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Yunnan mining ban clarified; Korean exchanges start ‘coin thinning’ | The Daily Forkast

Chinese authorities provide more details on its notice issued to the local mining industry while South Korean exchange start ‘coin thinning’.

Authorities clarify details on Yunnan mining regulation.

Bitcoin mining difficulty hits its lowest level this year.

Korean exchanges warn investors of caution over some cryptocurrencies.

More on that story — and other news shaping the cryptocurrency and blockchain world — in this episode of The Daily Forkast.


Welcome to The Daily Forkast, June 15th, 2021. I’m Angie Lau. Let’s get you up to speed, from Asia to the world.

We are following developing stories on the crypto mining crackdown in China’s Yunnan province.

Forkast.News has been able to speak directly with the Energy Administration of Yunnan Province. They tell us a notice has been issued ordering inspections on the use of power for Bitcoin mining. The details of that notice were reported in the China Securities Journal on Saturday. They stated that any miners found to have used unauthorized access to electricity or who evade paying bills would have their supplies cut off immediately.

Now, this comes after we broke the news on Friday that miners had reported hearing of an impending ban. When it asked for more details on crackdown, though, the Energy Administration declined to comment. However, one source who has asked to remain anonymous tells Forkast.News that his mining operations in Yunnan have since had to close down. He tells us that this came after the hydropower station that supplied electricity to his mining facilities received the government notice.

So just how is Bitcoin doing today? Well, it was up a little over 2%, hovering just under US$40,400 as of 4:00 p.m. local Hong Kong time at the end of the Asian trading day.

And in the top 10 for cryptocurrency is in a day of green across the board. The best performers were Polkadot, rising just over 15% and Uniswap up almost 6.5%.

And finally, South Korea’s largest virtual asset exchanges are taking even more action as a result of heat from regulators that began earlier this year in March, demanding that crypto exchanges reapply to conduct business in the country under stricter guidelines by September 24th.

Well, it seems like some are positioning to do just that. Some exchanges have issued warnings now to investors to be cautious over investing their money in certain cryptocurrencies. In fact, exchanges now say delisting some of these smaller altcoin could soon follow.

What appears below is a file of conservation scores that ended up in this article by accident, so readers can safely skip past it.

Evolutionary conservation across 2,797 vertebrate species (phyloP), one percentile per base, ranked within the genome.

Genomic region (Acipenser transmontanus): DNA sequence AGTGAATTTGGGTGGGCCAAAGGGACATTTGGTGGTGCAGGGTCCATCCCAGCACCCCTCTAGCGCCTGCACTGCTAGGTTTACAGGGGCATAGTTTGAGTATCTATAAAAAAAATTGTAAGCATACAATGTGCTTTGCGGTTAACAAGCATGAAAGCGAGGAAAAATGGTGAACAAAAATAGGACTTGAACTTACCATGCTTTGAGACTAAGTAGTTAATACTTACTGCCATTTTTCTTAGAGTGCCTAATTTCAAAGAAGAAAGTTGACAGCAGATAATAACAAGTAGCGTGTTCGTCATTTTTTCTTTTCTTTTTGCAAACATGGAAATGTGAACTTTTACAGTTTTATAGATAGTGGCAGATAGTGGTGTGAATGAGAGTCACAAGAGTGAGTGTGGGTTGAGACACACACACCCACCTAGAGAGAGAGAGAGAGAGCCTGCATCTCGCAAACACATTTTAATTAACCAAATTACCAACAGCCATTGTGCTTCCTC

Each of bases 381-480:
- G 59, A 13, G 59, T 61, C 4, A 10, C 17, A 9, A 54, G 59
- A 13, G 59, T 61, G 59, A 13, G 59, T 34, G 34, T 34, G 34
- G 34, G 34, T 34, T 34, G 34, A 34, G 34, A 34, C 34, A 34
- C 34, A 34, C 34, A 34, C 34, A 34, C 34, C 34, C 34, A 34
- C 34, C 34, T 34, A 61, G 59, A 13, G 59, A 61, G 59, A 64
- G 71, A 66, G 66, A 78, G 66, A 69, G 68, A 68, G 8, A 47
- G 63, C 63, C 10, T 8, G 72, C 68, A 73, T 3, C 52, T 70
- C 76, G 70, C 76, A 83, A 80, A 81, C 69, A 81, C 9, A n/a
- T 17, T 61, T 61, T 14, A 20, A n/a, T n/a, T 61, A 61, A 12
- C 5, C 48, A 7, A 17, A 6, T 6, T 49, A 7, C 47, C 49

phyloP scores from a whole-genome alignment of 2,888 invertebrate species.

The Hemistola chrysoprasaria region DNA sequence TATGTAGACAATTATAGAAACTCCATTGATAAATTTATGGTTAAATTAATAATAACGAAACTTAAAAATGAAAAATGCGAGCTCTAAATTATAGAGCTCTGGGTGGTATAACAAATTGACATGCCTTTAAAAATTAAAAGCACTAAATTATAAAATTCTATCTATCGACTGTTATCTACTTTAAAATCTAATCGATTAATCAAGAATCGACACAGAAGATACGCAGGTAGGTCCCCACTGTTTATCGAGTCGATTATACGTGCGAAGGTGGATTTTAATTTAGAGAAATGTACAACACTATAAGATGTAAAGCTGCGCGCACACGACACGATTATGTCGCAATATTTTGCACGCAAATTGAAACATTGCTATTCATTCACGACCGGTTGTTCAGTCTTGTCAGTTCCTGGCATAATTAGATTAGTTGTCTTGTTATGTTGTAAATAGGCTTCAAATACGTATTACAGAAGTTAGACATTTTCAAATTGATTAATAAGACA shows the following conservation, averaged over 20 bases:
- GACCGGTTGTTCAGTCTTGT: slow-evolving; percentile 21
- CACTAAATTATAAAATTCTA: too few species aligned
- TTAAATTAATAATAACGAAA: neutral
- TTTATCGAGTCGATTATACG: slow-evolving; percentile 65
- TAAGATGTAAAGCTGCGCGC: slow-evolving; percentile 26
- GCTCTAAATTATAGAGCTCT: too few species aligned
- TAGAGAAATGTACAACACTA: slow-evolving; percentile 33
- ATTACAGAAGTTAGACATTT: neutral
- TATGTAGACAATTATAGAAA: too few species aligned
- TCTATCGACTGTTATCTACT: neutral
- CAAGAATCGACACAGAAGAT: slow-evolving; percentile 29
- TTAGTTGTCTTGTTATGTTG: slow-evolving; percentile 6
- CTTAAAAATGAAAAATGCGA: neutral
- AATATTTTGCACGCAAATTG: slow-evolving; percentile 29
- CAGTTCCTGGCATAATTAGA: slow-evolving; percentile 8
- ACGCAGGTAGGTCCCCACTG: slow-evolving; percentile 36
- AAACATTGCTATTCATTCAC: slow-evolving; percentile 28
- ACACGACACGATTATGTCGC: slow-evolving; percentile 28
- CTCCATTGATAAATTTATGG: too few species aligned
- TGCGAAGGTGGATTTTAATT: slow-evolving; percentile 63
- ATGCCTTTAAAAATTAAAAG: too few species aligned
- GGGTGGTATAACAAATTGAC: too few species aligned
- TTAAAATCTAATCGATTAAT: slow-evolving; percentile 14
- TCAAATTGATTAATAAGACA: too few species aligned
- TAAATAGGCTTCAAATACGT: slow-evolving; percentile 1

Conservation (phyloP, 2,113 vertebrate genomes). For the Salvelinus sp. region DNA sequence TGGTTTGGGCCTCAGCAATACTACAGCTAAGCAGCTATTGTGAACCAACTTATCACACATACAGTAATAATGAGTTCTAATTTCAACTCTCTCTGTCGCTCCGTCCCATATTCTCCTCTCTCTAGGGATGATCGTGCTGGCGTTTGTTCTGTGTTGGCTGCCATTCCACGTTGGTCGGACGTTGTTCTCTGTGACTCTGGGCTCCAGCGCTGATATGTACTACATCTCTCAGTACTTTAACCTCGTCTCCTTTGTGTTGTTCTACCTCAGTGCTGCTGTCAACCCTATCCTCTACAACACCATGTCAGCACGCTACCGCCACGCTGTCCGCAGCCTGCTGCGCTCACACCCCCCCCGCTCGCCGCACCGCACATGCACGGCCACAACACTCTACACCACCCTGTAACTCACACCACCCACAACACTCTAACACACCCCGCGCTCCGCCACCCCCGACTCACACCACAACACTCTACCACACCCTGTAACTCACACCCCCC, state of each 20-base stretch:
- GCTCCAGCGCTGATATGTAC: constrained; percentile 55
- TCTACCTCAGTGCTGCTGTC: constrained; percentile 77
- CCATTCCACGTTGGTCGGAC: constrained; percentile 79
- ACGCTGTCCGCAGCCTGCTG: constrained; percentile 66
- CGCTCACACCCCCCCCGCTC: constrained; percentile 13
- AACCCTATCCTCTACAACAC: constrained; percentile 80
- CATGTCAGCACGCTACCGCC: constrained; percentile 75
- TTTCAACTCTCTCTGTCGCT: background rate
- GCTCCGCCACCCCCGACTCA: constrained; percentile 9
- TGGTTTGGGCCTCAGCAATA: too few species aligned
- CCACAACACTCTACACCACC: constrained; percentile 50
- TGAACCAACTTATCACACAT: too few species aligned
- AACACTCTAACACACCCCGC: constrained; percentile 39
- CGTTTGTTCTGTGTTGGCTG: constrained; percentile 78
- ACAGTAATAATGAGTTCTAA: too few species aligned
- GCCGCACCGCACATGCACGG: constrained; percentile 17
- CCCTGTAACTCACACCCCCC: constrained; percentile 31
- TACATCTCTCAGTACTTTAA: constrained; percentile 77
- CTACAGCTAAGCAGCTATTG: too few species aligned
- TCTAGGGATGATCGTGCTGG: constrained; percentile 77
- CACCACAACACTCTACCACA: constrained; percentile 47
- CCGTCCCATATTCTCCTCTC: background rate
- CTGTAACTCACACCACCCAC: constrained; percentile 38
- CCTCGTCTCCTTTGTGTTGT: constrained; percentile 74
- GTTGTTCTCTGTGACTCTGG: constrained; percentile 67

Both Bithumb and Upbit have begun what is known as ‘coin thinning’, with Upbit rounding up 25 virtual assets and putting them on a list of coins viewed as potential high risks that investors should be wary of up. Upbit says those assets will now be monitored for the next week to review liquidity and trading status. If the risks are not resolved, the process of delisting will begin.

Some are also self-policing here, like Huobi Korea telling Forkast.News that it too will be taking action, saying this: “Huobi Korea will be delisting its Huobi Token in two weeks as a way to cooperate with the financial authorities and the crypto exchange regulations.”

The reason it gave for doing so was that the regulator forbids exchanges from listing self-published tokens on their own platforms.

Meanwhile, Upbit’s move left investors a little confused, sent the value of some crypto currencies plummeting. With Einsteinium, one of the worst affected, it plunged more than 70% in response. Some industry watchers say the warnings have been triggered by plans for the Financial Services Commission to begin consultations with exchanges starting next week. To that end, a spokesperson for Bithumb confirmed with Forkast.News that they have applied to take part in the consultation, saying that they will actively participate throughout the entire process.

So here’s what it all means — a country with one of the most crypto-adoptive retail markets in the world, and many exchanges still viewing it as an attractive market despite the increased cost of potentially doing business in South Korea as a result of those stricter guidelines.

That’s ultimately good news for investors in Korea.

And that’s The Daily Forkast from our vantage point right here in Asia. For more, visit Forkast.News. I’m Forkast Editor-in-Chief Angie Lau. Until the next time.

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